“It would not be out of character to have the project stop and start and stop and start, based on availability of funds,” he added. “It’s advantageous to bring in a project manager early; they can weigh in and organize the ground that needs to be set up for future parts of the project.”

At the same time, VAA has begun reaching out to select audiences, seeking their input before it moves forward. So far, the organization has had three meetings with Islanders interested in the project, including a two-hour session last Friday where two people from LNM Architects, VAA’s architectural firm for the project, were on hand to answer questions.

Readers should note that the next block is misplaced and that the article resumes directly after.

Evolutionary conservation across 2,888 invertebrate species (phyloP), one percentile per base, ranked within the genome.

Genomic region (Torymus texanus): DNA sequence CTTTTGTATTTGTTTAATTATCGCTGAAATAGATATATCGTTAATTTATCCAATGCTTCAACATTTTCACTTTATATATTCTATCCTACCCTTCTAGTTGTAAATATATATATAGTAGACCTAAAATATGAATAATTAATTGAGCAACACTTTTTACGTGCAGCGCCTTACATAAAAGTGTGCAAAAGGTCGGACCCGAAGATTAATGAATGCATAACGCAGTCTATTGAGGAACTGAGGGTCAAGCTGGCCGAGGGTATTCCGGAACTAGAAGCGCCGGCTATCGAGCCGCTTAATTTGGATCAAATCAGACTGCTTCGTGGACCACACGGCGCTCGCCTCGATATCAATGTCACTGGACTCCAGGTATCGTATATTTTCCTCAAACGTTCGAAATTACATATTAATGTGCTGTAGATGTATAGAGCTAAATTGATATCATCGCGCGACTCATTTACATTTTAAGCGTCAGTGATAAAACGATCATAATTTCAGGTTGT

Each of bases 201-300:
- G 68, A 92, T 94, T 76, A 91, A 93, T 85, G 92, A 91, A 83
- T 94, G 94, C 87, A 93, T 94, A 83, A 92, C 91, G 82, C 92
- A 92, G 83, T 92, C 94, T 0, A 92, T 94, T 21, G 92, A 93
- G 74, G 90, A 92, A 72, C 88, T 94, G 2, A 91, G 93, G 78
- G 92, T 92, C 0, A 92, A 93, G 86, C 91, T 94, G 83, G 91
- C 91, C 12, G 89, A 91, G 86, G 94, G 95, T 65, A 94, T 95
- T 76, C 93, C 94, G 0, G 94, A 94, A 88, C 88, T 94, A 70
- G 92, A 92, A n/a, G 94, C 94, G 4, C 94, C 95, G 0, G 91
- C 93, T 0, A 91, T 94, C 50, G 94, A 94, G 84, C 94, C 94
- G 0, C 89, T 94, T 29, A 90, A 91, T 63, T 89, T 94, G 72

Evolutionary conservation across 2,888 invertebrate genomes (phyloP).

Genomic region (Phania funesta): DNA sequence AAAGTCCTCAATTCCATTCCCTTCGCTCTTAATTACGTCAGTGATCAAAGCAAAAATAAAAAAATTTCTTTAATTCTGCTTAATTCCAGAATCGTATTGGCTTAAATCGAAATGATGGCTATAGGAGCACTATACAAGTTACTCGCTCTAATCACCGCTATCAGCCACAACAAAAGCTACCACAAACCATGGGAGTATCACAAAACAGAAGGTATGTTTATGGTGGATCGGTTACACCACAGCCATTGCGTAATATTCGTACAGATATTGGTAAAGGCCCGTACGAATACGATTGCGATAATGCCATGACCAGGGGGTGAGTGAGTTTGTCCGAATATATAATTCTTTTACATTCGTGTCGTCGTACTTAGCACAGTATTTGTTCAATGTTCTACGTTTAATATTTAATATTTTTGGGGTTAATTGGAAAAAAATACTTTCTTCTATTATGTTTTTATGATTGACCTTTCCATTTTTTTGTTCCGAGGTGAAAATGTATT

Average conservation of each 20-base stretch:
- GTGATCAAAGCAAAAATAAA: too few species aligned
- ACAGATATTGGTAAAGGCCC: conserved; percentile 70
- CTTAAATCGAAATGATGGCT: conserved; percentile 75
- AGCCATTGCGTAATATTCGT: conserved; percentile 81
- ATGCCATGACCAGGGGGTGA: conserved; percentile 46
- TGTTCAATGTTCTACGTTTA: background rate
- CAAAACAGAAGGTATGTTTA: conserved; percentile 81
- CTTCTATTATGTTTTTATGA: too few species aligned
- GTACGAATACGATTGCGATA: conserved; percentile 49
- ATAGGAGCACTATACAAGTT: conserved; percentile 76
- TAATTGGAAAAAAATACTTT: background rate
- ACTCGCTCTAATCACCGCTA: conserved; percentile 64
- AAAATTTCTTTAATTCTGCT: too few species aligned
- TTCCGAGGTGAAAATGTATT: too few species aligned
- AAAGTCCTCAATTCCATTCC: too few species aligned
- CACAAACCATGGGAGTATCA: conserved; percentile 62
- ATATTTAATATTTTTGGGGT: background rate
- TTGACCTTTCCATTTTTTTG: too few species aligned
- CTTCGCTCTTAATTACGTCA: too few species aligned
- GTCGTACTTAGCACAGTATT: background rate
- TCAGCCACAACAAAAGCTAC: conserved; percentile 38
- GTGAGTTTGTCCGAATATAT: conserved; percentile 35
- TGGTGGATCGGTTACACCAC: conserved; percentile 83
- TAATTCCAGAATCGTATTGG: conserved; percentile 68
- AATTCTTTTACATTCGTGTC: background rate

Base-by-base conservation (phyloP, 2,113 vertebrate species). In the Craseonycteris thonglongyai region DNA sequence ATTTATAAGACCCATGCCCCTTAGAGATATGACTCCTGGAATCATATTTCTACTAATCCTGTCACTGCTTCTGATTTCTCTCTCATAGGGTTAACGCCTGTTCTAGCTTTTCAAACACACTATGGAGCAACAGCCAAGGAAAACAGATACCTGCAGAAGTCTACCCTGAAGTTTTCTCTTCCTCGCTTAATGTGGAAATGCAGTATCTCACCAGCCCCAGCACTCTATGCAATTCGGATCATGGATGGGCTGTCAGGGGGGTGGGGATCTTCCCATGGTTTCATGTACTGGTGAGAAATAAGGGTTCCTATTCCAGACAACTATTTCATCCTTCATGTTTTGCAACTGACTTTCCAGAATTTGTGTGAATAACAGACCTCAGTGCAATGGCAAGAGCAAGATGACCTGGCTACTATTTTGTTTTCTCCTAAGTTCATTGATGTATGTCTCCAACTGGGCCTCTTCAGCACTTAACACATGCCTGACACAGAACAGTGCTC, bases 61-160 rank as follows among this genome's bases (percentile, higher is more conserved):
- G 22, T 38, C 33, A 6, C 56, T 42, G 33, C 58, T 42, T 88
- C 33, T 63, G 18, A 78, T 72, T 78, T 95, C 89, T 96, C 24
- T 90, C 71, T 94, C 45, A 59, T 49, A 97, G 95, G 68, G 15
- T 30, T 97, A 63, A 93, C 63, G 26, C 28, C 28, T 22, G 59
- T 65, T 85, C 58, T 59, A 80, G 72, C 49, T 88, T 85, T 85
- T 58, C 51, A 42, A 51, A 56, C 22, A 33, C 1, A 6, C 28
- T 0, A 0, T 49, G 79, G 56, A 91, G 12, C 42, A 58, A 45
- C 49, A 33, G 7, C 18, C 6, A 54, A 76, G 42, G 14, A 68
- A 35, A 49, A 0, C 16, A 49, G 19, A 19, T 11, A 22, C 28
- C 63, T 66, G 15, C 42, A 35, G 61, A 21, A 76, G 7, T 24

Margaret Heffelfinger, co-owner of the Silverwood Gallery, attended last week’s meeting, a gathering that included neighboring property owners, civic activists and others interested in the arts.

“They were very open,” Heffelfinger said. While they discussed the fact that the organization doesn’t yet have the funding in hand for the project, she added, “They’re moving forward in a very confident manner.”

Those who attended asked a range of questions, Heffelfinger added, raising concerns about the wetlands on property VAA bought last year and whether LMN can design a project that will fit Vashon’s style.

One person at the meeting said she’d gone to LMN’s website and saw that everything she found there was glass and steel “and that doesn’t seem like us,” Heffelfinger said, quoting the woman. The architects from LMN said they understood the Island’s sensibilities and would design a project that could fit on one of Vashon’s most historic corner.